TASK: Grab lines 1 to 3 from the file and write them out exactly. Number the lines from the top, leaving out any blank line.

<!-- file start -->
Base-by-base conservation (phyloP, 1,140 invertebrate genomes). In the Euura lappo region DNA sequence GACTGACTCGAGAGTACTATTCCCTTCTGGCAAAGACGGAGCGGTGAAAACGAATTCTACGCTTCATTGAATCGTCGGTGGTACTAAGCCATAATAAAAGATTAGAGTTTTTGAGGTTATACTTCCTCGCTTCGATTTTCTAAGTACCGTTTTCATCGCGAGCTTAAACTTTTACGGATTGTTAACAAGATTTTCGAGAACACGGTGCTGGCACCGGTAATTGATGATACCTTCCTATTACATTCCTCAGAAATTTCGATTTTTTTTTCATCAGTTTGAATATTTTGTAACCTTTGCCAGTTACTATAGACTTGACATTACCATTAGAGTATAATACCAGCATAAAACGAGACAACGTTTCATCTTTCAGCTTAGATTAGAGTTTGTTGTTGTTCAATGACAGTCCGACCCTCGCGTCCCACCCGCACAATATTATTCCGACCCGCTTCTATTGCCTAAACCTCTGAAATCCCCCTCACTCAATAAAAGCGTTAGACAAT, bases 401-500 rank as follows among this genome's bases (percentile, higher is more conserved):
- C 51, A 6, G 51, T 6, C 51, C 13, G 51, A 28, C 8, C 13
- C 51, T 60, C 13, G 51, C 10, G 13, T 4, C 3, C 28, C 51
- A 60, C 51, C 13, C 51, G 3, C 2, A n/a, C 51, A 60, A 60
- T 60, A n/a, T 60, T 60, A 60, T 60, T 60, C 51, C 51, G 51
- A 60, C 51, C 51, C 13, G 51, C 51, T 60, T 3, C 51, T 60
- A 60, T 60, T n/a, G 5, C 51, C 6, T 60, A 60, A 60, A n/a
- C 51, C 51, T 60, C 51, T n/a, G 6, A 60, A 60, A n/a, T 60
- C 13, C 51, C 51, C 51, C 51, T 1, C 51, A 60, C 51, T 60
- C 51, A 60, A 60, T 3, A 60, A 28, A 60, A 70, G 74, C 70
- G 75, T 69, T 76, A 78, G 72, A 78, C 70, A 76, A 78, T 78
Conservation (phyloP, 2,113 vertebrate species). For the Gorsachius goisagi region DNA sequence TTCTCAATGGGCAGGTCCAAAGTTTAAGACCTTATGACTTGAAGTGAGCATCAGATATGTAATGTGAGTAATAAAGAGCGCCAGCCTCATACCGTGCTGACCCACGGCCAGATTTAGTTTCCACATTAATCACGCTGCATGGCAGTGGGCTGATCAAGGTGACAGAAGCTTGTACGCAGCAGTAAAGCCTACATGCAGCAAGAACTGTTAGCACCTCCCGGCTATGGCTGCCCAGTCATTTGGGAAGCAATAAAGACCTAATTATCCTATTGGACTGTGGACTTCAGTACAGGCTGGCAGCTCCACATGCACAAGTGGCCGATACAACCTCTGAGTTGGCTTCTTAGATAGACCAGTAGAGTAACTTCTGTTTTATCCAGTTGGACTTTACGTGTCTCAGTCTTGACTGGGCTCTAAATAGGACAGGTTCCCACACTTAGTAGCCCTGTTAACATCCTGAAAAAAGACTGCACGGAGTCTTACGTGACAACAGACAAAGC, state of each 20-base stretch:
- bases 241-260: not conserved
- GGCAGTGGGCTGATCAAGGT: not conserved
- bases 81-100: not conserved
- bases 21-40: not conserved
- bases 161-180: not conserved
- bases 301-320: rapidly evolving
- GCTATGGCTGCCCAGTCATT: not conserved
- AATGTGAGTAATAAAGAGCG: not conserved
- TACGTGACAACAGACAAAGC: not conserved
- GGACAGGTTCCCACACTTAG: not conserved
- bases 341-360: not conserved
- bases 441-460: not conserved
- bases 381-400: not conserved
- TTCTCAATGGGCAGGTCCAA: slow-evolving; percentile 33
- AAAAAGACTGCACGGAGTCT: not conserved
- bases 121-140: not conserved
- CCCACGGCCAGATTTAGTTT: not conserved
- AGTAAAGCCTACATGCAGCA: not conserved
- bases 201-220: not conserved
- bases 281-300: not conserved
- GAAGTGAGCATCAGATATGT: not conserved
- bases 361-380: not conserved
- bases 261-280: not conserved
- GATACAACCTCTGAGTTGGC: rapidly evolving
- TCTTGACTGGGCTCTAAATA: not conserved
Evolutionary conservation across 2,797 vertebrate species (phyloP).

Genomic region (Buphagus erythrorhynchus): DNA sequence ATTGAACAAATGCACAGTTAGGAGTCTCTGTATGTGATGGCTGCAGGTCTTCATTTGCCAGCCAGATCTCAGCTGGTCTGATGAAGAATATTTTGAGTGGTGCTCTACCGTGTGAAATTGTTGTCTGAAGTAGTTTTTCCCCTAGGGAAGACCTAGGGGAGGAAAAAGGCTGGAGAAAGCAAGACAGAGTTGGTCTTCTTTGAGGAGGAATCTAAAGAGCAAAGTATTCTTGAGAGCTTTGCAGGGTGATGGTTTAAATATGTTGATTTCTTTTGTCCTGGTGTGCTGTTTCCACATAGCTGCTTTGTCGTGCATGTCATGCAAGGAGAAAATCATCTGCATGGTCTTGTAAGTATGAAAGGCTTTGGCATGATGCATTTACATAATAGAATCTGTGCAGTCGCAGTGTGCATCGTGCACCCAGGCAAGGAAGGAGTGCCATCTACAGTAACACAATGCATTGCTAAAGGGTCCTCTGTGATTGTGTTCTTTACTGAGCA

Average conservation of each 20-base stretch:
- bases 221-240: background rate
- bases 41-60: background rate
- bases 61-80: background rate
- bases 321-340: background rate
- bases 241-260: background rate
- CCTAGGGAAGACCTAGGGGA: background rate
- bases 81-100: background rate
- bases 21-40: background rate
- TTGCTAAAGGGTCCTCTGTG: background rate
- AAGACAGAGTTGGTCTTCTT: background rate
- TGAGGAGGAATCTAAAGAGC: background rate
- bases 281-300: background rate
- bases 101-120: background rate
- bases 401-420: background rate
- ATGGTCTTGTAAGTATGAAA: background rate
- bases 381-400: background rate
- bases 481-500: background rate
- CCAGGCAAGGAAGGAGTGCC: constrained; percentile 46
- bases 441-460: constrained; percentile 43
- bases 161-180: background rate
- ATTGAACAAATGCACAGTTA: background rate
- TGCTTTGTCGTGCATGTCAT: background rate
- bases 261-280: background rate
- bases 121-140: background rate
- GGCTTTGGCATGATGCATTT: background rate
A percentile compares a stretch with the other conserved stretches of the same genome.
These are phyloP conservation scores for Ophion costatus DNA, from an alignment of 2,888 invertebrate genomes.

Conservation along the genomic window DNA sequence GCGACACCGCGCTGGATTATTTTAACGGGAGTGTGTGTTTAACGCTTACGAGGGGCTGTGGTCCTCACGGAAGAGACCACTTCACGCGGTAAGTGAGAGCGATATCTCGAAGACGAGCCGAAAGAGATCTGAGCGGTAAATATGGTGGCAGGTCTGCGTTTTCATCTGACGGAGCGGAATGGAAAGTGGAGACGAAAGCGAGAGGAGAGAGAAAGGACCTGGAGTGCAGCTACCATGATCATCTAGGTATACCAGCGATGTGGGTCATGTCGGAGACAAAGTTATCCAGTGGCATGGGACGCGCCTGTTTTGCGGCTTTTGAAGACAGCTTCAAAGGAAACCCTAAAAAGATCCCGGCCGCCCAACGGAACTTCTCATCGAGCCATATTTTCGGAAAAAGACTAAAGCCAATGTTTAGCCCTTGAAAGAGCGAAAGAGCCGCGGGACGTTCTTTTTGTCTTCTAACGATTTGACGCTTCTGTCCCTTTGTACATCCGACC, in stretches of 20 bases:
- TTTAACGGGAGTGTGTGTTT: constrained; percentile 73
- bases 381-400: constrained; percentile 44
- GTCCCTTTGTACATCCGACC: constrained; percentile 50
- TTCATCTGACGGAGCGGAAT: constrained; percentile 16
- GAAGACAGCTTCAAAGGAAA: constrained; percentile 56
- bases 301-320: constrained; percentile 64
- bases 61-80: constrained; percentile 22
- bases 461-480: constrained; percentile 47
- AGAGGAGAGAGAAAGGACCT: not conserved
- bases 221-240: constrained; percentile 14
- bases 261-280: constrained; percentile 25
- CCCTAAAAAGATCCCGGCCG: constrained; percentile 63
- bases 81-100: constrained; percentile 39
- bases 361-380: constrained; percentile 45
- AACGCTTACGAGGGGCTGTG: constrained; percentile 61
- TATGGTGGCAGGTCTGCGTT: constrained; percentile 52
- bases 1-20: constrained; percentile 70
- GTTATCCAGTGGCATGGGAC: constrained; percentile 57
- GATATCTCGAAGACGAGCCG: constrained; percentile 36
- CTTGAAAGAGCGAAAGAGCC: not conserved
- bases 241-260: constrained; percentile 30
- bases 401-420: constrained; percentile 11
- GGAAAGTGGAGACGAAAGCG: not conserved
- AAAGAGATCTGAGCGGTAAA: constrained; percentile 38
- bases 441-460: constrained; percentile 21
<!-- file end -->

Base-by-base conservation (phyloP, 1,140 invertebrate genomes). In the Euura lappo region DNA sequence GACTGACTCGAGAGTACTATTCCCTTCTGGCAAAGACGGAGCGGTGAAAACGAATTCTACGCTTCATTGAATCGTCGGTGGTACTAAGCCATAATAAAAGATTAGAGTTTTTGAGGTTATACTTCCTCGCTTCGATTTTCTAAGTACCGTTTTCATCGCGAGCTTAAACTTTTACGGATTGTTAACAAGATTTTCGAGAACACGGTGCTGGCACCGGTAATTGATGATACCTTCCTATTACATTCCTCAGAAATTTCGATTTTTTTTTCATCAGTTTGAATATTTTGTAACCTTTGCCAGTTACTATAGACTTGACATTACCATTAGAGTATAATACCAGCATAAAACGAGACAACGTTTCATCTTTCAGCTTAGATTAGAGTTTGTTGTTGTTCAATGACAGTCCGACCCTCGCGTCCCACCCGCACAATATTATTCCGACCCGCTTCTATTGCCTAAACCTCTGAAATCCCCCTCACTCAATAAAAGCGTTAGACAAT, bases 401-500 rank as follows among this genome's bases (percentile, higher is more conserved):
- C 51, A 6, G 51, T 6, C 51, C 13, G 51, A 28, C 8, C 13
- C 51, T 60, C 13, G 51, C 10, G 13, T 4, C 3, C 28, C 51